- Devotion/walk with God
- Family -- my involvement in their wellbeing -- husband, children, parents and other relatives.
- Personal Health
- Household Management
- Homeschool (related to #2 but uses up enough of my day to need its own category)
- Other community/volunteer Acts of Mercy type activities.
Obviously these all overlap quite a bit. Here's a visual -- since they stick in my head better than just a list:
During Advent I read something by Msr Ronald Knox about St Ignatius Loyola -- he made a point that stuck with me particularly because it seemed so appropriate to meditating on the Nativity and Our Lord's early days of life.
Before they (the Maccabeans) could muster their forces, and dispute with the heathen the mastery of their native soil, it was necessary for them to take refuge in the hill country.... Mathathias cried with a loud voice, "Everyone that hath zeal for the law and maintaineth the testament, let him follow me," and he and his sons fled into the mountains, and left all that they had in the city. It was in those same mountains that David had taken refuge, when he fled from the persecution of King Saul; and he has sung of those outlaw strongholds of his in words that still echo through the sanctuaries of Christendom; "I will lift up mine eyes to the hills, whence cometh my help, "the Lord hath brought me out, and set me upon a rock of stone" -- the Maccabees took him for their model and retired to the hill fastnesses till that had gathered the strength needed for their effort.
Before we can do any good in the world or to the world, we must go up to the mountains and learn to separate ourselves from the world; for us..... the preface to any victory must be a retreat. .... roughly speaking, you may say there was only one piece of advice he (St Ignatius) ever gave to anybody, and that was, "Go into retreat."
This brings to my mind how the Holy Family fled to Egypt; how many years Jesus spent hidden in the heart of His home before His ministry began; how Mary, as it said in the readings from the last mass:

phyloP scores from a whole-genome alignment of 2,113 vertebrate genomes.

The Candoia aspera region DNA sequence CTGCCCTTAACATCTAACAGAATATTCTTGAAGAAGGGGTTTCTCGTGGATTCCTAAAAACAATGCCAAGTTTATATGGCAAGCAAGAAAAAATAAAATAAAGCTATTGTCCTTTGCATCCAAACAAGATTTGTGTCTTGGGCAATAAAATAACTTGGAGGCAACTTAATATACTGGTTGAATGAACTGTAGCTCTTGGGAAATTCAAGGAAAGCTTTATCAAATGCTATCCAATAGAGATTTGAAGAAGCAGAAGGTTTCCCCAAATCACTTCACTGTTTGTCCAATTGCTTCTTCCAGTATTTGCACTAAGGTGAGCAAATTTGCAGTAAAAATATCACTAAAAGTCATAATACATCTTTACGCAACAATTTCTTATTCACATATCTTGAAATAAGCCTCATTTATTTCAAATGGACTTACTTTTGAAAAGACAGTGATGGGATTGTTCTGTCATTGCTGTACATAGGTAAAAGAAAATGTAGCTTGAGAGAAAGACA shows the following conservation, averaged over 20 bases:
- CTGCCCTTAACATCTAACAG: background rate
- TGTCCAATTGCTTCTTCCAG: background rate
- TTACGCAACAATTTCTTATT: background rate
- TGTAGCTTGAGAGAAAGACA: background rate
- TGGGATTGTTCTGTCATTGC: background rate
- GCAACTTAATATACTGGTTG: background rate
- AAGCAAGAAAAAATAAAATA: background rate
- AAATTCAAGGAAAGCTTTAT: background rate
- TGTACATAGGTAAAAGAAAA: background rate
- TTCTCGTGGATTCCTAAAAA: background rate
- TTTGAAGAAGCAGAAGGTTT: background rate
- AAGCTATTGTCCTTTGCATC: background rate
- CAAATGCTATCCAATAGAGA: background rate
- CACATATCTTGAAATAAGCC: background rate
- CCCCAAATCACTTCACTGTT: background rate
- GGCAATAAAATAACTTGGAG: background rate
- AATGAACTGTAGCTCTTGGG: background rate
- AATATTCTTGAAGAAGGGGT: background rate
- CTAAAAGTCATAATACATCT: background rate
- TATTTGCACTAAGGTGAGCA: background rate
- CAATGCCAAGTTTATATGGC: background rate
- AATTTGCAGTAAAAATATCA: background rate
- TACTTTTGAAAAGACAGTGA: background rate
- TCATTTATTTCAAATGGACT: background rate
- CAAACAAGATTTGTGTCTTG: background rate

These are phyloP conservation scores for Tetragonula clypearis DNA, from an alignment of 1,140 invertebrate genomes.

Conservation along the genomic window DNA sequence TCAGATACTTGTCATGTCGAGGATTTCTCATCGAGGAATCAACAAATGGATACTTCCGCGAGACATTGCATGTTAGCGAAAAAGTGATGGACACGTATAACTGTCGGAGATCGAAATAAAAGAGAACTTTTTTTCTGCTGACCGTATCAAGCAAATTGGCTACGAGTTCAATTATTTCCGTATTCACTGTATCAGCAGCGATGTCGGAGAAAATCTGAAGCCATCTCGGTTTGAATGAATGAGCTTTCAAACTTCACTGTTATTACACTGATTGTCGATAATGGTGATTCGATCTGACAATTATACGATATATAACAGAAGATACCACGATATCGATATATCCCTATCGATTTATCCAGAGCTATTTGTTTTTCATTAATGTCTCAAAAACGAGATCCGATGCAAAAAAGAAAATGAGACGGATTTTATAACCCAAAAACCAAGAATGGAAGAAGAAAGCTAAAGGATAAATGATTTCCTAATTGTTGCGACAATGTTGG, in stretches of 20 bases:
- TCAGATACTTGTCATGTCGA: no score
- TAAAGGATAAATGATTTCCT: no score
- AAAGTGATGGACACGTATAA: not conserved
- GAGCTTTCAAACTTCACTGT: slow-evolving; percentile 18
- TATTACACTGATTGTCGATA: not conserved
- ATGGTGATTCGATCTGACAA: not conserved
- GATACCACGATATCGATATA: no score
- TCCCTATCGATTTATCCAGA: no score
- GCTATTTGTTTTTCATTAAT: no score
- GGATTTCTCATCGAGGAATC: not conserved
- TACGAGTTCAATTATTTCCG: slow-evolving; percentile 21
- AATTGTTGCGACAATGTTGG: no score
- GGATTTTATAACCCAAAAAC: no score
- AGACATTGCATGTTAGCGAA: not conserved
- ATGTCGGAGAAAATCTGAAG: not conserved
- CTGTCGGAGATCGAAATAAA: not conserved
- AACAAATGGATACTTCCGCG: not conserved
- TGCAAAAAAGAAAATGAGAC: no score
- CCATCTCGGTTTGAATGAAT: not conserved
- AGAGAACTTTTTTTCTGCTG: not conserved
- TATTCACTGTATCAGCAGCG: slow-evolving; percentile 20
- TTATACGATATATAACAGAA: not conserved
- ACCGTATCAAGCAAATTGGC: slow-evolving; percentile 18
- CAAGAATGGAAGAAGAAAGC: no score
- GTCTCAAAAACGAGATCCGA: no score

Pope Paul VI wrote that:
kept all these things, and pondered them in her heart.
Jesus' home in Nazareth is a school, teaching us the value of silence, family life, and the redeeming law of human workThat "work, family, silence" theme echoes one in All You Who Labor -- Cardinal Wyczynsky says:
"Laws that link the interior with the active life point to the existence of a joyous interdependence between them, betweeen, as it were, the "Martha" and "Mary" in us. .... In what does this joyous helpfulness consisten? One might express it in these words: the interior life supplies the active life with virtues and skills, and the active, working life tests these values in the fire of work...
The interior life is the school of all the virtues and therefore also of the social "working virtues" -- those virtues that share in the process of human work in a special manner. And which of them does not share in this process?
and later on in the book
Some things I am trying to remember for this year.
Every great work and every great sanctification is born in silence and recollection. ... "the great silence" ought to be accomplished not only around us, but above all, within us. ... quiet is born, not so mmuch around us, as within ourselves. To be quiet and concentrated does not mean that one has to be in a peaceful, cloisterlike, deserted place, far from all tumult... To be quiet means to have quiet in one's soul.
There's a very good discussion on Simplicity going on over at Real Learning. Over there I wrote something I wanted to bring over here to remind myself, since I go through this cycle every year:
I hope we can discuss at some point how to tell the difference between striving for simplicity for God's will, vs doing it for different reasons. Seems important to me, because I struggle with it all the time. I make some good change -- and feel like I'm actually growing away from God instead of towards Him -- because I'm making that new thing my new standard, and so to some extent substituting it for Him.